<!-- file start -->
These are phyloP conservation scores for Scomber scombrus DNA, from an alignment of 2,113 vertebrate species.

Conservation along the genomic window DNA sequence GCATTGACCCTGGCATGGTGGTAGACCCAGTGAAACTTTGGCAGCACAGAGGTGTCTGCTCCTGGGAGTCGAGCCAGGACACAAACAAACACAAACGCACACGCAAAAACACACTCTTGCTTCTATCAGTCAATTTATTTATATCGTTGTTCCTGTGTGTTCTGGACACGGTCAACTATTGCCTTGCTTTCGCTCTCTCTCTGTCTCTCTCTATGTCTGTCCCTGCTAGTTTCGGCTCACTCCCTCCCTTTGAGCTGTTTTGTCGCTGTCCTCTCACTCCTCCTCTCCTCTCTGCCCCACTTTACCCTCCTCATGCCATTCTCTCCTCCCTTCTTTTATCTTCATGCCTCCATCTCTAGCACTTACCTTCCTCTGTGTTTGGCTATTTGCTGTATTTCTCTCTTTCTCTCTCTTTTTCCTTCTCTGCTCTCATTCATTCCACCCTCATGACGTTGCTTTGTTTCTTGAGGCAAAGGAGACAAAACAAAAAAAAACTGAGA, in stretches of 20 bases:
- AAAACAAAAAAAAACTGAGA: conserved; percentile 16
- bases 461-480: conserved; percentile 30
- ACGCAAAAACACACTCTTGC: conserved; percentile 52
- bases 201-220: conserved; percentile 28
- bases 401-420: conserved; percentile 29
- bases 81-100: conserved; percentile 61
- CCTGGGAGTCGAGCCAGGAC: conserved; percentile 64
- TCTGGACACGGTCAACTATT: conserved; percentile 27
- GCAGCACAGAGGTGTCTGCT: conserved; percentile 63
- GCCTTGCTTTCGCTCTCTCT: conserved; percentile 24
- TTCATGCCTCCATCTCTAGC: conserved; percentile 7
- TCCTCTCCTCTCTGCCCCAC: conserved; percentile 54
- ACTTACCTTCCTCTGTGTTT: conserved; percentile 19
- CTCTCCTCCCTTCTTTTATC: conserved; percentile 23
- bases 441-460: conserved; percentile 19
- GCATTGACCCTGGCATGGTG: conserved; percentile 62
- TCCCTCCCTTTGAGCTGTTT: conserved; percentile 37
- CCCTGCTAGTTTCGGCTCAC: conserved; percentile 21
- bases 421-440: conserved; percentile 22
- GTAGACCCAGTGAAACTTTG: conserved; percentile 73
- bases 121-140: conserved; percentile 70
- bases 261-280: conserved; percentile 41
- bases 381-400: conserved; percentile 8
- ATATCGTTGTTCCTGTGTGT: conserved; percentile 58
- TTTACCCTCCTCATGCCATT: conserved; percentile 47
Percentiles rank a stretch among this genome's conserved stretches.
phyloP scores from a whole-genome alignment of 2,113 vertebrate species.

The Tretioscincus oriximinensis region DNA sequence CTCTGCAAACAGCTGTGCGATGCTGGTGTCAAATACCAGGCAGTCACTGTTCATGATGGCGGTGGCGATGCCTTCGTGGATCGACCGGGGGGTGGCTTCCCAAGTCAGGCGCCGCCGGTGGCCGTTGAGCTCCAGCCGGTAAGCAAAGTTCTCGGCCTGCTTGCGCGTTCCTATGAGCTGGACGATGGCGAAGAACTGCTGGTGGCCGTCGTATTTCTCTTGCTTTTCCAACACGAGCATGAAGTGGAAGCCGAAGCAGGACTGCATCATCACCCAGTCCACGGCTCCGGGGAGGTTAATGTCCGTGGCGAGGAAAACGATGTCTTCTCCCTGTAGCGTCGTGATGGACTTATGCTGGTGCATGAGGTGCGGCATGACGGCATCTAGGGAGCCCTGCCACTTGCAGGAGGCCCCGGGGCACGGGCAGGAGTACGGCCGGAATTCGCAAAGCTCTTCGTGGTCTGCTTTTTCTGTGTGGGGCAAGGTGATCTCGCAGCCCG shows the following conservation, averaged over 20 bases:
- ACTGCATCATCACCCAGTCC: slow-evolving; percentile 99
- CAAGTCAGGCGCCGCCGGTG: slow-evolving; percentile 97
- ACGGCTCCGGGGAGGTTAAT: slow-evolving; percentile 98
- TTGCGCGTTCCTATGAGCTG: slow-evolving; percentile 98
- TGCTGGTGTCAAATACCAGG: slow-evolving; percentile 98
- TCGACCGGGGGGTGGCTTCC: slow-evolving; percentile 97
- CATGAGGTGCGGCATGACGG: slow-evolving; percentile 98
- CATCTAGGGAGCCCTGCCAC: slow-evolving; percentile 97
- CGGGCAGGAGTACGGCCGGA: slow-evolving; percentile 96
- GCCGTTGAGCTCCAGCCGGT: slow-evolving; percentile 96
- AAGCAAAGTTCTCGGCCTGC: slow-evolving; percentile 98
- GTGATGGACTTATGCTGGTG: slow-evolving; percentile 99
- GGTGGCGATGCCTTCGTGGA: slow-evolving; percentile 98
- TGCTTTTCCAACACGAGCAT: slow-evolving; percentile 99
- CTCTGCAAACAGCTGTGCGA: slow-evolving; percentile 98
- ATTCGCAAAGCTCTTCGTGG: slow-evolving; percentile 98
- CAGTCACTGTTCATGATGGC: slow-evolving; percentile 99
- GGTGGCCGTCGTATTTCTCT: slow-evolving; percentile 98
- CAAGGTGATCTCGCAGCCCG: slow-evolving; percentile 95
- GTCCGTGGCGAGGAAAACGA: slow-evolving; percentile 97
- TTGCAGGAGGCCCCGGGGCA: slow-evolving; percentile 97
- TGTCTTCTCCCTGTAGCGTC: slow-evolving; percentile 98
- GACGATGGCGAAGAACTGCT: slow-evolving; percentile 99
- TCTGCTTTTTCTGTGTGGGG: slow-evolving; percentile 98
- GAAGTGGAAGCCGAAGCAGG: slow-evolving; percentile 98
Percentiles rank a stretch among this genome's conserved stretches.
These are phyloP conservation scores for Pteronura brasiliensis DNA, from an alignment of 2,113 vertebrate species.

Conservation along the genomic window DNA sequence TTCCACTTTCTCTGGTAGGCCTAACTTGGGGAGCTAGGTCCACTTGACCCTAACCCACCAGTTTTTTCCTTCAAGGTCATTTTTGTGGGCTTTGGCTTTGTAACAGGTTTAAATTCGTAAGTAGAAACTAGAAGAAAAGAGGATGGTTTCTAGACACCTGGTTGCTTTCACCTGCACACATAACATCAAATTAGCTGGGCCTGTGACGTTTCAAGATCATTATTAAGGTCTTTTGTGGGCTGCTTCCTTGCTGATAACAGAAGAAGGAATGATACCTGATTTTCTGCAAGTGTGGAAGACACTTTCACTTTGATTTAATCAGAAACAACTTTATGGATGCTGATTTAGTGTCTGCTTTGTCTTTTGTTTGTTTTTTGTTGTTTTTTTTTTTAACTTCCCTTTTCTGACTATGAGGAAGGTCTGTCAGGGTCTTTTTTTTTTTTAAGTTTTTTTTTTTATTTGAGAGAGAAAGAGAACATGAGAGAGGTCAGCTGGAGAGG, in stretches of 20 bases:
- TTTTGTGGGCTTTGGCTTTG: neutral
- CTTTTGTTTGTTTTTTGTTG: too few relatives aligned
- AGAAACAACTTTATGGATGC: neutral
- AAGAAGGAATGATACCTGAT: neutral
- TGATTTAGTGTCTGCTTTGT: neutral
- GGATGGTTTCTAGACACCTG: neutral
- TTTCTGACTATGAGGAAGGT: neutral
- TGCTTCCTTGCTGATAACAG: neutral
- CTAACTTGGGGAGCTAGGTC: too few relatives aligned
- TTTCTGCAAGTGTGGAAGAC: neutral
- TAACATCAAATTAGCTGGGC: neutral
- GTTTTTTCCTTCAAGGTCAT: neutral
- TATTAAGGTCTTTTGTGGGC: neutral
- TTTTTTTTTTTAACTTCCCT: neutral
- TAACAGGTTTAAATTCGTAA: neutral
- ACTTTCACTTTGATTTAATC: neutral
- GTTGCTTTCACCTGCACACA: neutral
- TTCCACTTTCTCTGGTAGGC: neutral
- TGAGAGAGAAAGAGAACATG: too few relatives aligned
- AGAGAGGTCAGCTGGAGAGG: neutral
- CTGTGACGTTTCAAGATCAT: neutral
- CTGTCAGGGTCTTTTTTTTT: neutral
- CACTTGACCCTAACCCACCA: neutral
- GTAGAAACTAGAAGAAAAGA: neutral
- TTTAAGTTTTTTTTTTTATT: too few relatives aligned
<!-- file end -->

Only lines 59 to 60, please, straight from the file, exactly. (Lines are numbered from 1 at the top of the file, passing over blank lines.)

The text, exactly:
- TTTTGTGGGCTTTGGCTTTG: neutral
- CTTTTGTTTGTTTTTTGTTG: too few relatives aligned